Background: Cyberchondria refers to an abnormal behavioral pattern in which excessive or repeated online searches for health-related information are distressing or anxiety-provoking. Health anxiety has been found to be associated with both online health information seeking and cyberchondria. The aims of the present systematic review and meta-analysis were to examine the magnitude of these associations and identify any moderator variables.
Methods: A systematic literature search was performed across several databases (PsycINFO, PubMed, Embase) and reference lists of included studies.
Results: Twenty studies were included across two independent meta-analyses, with 7373 participants. Random effects meta-analyses showed that there was a positive correlation between health anxiety and online health information seeking [r = 0.34, 95% CI (0.20, 0.48), p < .0001], and between health anxiety and cyberchondria [r = 0.62, 95% CI (0.52, 0.71), p < .0001]. A meta-regression indicated that the age of study participants [Q(1) = 4.58, p = .03] was partly responsible for the heterogeneity found for the relationship between health anxiety and cyberchondria.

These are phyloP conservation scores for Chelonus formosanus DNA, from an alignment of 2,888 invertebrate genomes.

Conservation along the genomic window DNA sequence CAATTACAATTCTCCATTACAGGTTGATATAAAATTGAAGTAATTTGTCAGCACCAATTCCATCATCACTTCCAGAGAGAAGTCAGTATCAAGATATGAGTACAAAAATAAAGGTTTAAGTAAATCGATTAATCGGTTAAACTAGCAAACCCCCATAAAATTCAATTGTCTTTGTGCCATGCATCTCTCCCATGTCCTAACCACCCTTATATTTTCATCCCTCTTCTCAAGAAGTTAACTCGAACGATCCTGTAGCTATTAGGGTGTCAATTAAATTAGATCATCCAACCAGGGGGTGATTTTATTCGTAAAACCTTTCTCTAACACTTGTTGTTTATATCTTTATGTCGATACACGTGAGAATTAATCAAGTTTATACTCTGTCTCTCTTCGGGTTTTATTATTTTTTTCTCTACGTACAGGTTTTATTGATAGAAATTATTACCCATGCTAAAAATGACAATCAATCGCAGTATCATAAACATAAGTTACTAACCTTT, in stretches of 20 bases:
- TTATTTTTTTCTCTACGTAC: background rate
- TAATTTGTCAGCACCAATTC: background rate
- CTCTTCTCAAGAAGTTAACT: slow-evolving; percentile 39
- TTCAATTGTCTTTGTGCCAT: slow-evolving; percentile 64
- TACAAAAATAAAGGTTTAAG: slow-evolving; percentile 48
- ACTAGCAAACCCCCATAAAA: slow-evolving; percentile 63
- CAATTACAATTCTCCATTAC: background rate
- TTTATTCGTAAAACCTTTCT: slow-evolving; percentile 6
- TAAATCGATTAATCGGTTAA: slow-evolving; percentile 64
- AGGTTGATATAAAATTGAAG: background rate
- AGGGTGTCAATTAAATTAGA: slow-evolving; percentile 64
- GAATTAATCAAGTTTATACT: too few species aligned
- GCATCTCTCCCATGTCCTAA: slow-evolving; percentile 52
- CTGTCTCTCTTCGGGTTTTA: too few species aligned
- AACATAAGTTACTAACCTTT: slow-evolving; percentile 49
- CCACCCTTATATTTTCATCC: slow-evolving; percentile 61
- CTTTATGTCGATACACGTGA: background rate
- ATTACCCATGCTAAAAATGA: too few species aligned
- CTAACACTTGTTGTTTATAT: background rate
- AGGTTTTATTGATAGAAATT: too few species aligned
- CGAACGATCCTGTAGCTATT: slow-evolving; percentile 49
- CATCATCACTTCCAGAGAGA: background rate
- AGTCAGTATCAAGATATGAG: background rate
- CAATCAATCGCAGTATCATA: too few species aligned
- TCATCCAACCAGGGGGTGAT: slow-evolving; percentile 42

Limitations: The generalizability and validity of our findings are restricted by the methodological limitations of the primary studies, namely, an over-reliance on a single measure of cyberchondria, the Cyberchondria Severity Scale.
Conclusions: Our review found a positive correlation between health anxiety and online health information seeking, and between health anxiety and cyberchondria. Further research should aim to explore the contexts for these associations as well as address the identified limitations of the extant literature.
Keywords: Cyberchondria; Health anxiety; Internet; Meta-analysis; Online seeking; Systematic review.
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